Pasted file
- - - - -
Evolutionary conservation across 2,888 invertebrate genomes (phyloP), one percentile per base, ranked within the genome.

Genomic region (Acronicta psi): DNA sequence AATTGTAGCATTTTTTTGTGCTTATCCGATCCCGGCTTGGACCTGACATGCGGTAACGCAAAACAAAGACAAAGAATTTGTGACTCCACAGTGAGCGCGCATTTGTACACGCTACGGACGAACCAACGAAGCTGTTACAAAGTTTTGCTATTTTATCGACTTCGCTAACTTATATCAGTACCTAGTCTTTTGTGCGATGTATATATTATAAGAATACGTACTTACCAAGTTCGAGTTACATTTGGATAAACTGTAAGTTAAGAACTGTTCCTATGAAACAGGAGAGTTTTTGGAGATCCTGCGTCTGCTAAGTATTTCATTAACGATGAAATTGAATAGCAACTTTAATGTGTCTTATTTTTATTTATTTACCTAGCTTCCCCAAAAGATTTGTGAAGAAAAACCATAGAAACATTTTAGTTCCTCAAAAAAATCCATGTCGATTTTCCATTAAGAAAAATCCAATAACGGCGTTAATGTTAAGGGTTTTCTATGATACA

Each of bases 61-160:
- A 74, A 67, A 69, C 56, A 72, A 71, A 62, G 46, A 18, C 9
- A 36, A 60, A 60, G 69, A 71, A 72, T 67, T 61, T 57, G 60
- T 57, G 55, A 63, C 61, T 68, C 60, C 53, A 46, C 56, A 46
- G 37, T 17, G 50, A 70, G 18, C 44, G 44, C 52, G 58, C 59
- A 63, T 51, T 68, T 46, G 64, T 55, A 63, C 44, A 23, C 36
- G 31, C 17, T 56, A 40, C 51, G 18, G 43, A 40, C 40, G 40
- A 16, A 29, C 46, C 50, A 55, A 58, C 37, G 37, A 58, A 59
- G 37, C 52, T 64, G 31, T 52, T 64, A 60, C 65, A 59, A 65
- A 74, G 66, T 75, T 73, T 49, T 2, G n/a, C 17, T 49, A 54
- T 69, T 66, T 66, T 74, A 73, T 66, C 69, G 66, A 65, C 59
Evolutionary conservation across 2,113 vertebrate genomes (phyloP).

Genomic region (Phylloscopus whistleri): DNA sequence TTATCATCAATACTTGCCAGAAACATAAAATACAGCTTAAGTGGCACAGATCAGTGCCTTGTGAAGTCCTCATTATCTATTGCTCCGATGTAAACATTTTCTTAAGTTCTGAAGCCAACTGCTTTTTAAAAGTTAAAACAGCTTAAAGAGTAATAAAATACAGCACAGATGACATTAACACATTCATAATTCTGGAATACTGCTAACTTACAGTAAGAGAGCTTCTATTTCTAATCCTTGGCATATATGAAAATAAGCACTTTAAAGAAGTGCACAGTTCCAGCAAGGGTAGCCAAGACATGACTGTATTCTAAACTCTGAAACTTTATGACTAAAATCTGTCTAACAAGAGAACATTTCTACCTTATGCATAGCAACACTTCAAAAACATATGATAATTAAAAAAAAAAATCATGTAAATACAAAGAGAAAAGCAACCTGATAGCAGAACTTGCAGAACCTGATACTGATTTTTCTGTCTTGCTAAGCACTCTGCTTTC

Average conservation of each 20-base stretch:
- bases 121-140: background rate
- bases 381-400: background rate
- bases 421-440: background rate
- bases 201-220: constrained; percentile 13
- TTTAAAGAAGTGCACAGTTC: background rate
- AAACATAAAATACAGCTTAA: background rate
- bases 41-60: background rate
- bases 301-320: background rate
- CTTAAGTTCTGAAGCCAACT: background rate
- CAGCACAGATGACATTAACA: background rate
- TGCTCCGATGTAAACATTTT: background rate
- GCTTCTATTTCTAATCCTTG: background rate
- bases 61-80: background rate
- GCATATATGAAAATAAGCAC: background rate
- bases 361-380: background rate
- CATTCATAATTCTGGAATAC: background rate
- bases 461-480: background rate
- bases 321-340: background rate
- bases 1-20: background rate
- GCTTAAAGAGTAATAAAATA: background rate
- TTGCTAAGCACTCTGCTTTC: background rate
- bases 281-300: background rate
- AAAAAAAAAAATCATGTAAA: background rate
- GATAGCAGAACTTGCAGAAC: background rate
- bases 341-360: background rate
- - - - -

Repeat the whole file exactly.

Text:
Evolutionary conservation across 2,888 invertebrate genomes (phyloP), one percentile per base, ranked within the genome.

Genomic region (Acronicta psi): DNA sequence AATTGTAGCATTTTTTTGTGCTTATCCGATCCCGGCTTGGACCTGACATGCGGTAACGCAAAACAAAGACAAAGAATTTGTGACTCCACAGTGAGCGCGCATTTGTACACGCTACGGACGAACCAACGAAGCTGTTACAAAGTTTTGCTATTTTATCGACTTCGCTAACTTATATCAGTACCTAGTCTTTTGTGCGATGTATATATTATAAGAATACGTACTTACCAAGTTCGAGTTACATTTGGATAAACTGTAAGTTAAGAACTGTTCCTATGAAACAGGAGAGTTTTTGGAGATCCTGCGTCTGCTAAGTATTTCATTAACGATGAAATTGAATAGCAACTTTAATGTGTCTTATTTTTATTTATTTACCTAGCTTCCCCAAAAGATTTGTGAAGAAAAACCATAGAAACATTTTAGTTCCTCAAAAAAATCCATGTCGATTTTCCATTAAGAAAAATCCAATAACGGCGTTAATGTTAAGGGTTTTCTATGATACA

Each of bases 61-160:
- A 74, A 67, A 69, C 56, A 72, A 71, A 62, G 46, A 18, C 9
- A 36, A 60, A 60, G 69, A 71, A 72, T 67, T 61, T 57, G 60
- T 57, G 55, A 63, C 61, T 68, C 60, C 53, A 46, C 56, A 46
- G 37, T 17, G 50, A 70, G 18, C 44, G 44, C 52, G 58, C 59
- A 63, T 51, T 68, T 46, G 64, T 55, A 63, C 44, A 23, C 36
- G 31, C 17, T 56, A 40, C 51, G 18, G 43, A 40, C 40, G 40
- A 16, A 29, C 46, C 50, A 55, A 58, C 37, G 37, A 58, A 59
- G 37, C 52, T 64, G 31, T 52, T 64, A 60, C 65, A 59, A 65
- A 74, G 66, T 75, T 73, T 49, T 2, G n/a, C 17, T 49, A 54
- T 69, T 66, T 66, T 74, A 73, T 66, C 69, G 66, A 65, C 59
Evolutionary conservation across 2,113 vertebrate genomes (phyloP).

Genomic region (Phylloscopus whistleri): DNA sequence TTATCATCAATACTTGCCAGAAACATAAAATACAGCTTAAGTGGCACAGATCAGTGCCTTGTGAAGTCCTCATTATCTATTGCTCCGATGTAAACATTTTCTTAAGTTCTGAAGCCAACTGCTTTTTAAAAGTTAAAACAGCTTAAAGAGTAATAAAATACAGCACAGATGACATTAACACATTCATAATTCTGGAATACTGCTAACTTACAGTAAGAGAGCTTCTATTTCTAATCCTTGGCATATATGAAAATAAGCACTTTAAAGAAGTGCACAGTTCCAGCAAGGGTAGCCAAGACATGACTGTATTCTAAACTCTGAAACTTTATGACTAAAATCTGTCTAACAAGAGAACATTTCTACCTTATGCATAGCAACACTTCAAAAACATATGATAATTAAAAAAAAAAATCATGTAAATACAAAGAGAAAAGCAACCTGATAGCAGAACTTGCAGAACCTGATACTGATTTTTCTGTCTTGCTAAGCACTCTGCTTTC

Average conservation of each 20-base stretch:
- bases 121-140: background rate
- bases 381-400: background rate
- bases 421-440: background rate
- bases 201-220: constrained; percentile 13
- TTTAAAGAAGTGCACAGTTC: background rate
- AAACATAAAATACAGCTTAA: background rate
- bases 41-60: background rate
- bases 301-320: background rate
- CTTAAGTTCTGAAGCCAACT: background rate
- CAGCACAGATGACATTAACA: background rate
- TGCTCCGATGTAAACATTTT: background rate
- GCTTCTATTTCTAATCCTTG: background rate
- bases 61-80: background rate
- GCATATATGAAAATAAGCAC: background rate
- bases 361-380: background rate
- CATTCATAATTCTGGAATAC: background rate
- bases 461-480: background rate
- bases 321-340: background rate
- bases 1-20: background rate
- GCTTAAAGAGTAATAAAATA: background rate
- TTGCTAAGCACTCTGCTTTC: background rate
- bases 281-300: background rate
- AAAAAAAAAAATCATGTAAA: background rate
- GATAGCAGAACTTGCAGAAC: background rate
- bases 341-360: background rate